It’s the final two days to see the Portsmouth Athenaeum’s exhibition Painting Portsmouth’s Notables:  1750-1850.  Three new faces joined the notables at the half-way point of the exhibition with a special loan from the Newington Historical Society’s Old Parsonage House, after the house closed for the season.  The Newington Historical Society owns four portraits of the Orr family of Newington, attributed to the NH artist Albert Gallatin Hoit. Two of them joined the notables in the Randall Gallery.  Also, a portrait by Portsmouth artist George Dame of Nathaniel Appleton Haven Sr., signed and dated 1810, seated at a table with his books and papers, joined other portraits by Dame.

Research by Sandra Rux, assisted by Judy Groppa, on the Orr family determined that it was likely that the portraits attributed to Hoit were of David Orr and his wife Mary Bacon Orr and two of their daughters, Ann Orr and either Margaret or Helen Orr.  The two daughters, Ann and either Margaret or Helen, now sit next to Albert Gallatin Hoit’s portrait of Alexander Ladd in the Randall Gallery.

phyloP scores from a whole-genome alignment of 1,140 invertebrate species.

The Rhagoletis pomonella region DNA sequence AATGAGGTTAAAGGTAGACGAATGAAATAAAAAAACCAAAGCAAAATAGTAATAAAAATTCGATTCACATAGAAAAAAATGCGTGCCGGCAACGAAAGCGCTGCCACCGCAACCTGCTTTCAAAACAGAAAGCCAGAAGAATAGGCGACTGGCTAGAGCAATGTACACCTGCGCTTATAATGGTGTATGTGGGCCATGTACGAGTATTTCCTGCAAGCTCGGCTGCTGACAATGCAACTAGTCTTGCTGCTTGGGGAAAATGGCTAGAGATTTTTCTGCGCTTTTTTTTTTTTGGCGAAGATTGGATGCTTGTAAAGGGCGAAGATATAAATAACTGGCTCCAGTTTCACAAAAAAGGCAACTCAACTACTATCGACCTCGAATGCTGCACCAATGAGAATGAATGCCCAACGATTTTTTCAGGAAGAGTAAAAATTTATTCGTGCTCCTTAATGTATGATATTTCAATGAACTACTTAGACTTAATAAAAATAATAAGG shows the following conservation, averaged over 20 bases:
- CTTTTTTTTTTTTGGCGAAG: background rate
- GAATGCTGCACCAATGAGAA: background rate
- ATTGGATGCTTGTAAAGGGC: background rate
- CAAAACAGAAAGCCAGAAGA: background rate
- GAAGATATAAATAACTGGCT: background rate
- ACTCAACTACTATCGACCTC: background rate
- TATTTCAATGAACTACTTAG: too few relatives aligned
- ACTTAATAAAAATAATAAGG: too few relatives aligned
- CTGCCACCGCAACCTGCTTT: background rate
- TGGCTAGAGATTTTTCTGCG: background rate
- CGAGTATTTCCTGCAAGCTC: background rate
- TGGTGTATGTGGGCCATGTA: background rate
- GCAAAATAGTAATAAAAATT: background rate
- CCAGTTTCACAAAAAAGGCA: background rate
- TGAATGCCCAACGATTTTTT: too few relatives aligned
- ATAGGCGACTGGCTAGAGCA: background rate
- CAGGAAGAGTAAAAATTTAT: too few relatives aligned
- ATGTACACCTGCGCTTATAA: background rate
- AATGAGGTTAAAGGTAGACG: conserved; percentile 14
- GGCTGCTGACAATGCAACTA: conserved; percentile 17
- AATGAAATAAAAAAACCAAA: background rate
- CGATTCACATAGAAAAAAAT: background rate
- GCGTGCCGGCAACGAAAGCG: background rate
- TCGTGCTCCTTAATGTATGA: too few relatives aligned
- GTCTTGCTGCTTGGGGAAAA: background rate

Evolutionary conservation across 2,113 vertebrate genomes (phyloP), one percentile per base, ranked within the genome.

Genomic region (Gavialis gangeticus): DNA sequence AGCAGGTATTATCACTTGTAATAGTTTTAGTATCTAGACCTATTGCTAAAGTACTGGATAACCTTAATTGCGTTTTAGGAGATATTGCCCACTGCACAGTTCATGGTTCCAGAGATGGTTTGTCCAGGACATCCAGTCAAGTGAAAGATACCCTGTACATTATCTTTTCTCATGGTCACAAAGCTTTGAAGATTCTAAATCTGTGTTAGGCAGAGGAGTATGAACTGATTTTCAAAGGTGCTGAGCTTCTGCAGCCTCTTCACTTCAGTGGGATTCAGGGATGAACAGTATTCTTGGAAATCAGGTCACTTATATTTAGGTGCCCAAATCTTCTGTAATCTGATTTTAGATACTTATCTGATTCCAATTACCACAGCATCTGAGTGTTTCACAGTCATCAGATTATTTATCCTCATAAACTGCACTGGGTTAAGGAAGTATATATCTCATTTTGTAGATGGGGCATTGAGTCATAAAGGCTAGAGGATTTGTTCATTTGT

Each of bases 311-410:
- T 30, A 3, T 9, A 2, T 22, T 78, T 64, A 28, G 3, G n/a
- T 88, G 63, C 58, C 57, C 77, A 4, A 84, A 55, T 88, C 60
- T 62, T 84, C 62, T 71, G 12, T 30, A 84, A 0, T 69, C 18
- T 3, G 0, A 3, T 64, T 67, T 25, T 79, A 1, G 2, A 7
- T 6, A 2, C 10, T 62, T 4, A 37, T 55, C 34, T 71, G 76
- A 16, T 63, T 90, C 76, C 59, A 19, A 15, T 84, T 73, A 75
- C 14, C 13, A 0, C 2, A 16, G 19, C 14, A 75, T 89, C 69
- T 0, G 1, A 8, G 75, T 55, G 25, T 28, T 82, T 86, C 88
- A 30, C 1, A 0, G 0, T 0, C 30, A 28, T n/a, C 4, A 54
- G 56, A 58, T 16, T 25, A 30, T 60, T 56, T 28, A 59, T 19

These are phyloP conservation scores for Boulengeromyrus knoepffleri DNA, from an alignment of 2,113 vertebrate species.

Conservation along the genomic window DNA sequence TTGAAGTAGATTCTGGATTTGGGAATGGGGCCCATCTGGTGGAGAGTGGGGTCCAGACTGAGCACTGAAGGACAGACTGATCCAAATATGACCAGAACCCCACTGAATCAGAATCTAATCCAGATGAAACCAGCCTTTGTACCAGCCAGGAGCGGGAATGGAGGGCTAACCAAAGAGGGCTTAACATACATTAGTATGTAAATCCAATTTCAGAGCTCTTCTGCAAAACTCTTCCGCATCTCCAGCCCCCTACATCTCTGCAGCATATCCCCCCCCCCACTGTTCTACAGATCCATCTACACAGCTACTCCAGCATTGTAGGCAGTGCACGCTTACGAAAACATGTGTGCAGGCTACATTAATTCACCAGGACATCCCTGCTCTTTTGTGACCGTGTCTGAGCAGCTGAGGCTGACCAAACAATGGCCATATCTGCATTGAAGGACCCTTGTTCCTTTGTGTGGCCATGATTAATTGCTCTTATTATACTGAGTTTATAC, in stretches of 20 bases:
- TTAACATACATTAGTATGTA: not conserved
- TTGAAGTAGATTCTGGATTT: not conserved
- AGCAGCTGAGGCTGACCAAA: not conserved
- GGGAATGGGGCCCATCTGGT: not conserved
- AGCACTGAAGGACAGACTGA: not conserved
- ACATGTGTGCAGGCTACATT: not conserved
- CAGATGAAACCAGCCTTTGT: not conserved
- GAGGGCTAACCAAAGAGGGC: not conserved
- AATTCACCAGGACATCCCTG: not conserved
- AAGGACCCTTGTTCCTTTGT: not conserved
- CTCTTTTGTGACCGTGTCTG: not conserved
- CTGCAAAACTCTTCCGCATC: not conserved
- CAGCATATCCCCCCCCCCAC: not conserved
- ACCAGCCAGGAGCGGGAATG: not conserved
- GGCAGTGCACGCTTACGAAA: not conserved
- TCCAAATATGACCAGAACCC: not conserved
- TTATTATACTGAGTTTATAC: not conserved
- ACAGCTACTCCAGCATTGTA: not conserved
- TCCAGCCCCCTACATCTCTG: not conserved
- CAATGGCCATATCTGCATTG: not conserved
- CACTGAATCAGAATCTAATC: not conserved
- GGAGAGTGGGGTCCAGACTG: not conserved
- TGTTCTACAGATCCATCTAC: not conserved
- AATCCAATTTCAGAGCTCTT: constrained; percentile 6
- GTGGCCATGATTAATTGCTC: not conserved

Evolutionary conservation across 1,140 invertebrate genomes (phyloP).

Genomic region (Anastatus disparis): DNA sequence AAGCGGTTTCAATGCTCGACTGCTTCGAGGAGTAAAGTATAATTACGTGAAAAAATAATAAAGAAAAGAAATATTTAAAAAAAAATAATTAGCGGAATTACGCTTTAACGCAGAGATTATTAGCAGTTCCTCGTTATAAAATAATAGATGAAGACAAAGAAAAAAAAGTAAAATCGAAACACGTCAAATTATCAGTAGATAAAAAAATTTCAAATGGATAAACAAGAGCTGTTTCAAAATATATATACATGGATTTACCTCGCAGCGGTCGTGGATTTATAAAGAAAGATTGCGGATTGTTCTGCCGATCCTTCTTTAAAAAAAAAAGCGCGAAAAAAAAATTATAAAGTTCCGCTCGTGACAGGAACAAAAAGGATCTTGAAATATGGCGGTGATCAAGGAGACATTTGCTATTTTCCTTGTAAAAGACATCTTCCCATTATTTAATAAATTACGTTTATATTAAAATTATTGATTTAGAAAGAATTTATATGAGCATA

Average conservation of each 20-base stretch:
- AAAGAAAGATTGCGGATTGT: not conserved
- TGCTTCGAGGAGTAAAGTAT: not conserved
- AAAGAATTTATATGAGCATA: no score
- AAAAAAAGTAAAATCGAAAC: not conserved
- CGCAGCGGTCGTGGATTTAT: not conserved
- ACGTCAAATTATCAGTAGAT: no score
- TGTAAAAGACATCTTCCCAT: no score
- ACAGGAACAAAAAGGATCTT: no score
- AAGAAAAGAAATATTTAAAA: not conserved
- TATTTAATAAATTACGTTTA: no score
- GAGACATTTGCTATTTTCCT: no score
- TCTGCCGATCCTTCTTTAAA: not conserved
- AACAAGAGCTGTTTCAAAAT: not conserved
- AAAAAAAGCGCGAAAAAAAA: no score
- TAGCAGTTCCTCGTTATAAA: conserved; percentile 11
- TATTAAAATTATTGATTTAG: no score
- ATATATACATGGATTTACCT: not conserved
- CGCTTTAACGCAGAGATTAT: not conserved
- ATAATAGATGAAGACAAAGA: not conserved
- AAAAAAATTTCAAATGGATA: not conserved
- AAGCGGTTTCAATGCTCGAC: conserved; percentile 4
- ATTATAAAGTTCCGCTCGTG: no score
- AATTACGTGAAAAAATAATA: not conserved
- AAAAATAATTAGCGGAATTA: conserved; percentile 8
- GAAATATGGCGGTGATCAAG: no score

David Orr was listed variously as a cabinet maker and organ builder, who was born in Scotland in 1788 and moved to Boston in 1817.  The portraits were likely painted in Boston before 1847, the year that a farm was purchased in Newington from Frederick William DeRochemont by Mary Bacon Orr and the family moved to NH.  The farm remained in the family until 1952.  We also know that Hoit was in Europe until 1844 when he returned to Boston and continued to paint portraits until his death in 1856.

The exhibition continues through Saturday, November 3.

The Randall Gallery is open Tuesday through Saturday from 1 to 4 p.m. and from 5 to 8 p.m. this Friday for Art ‘Round Town.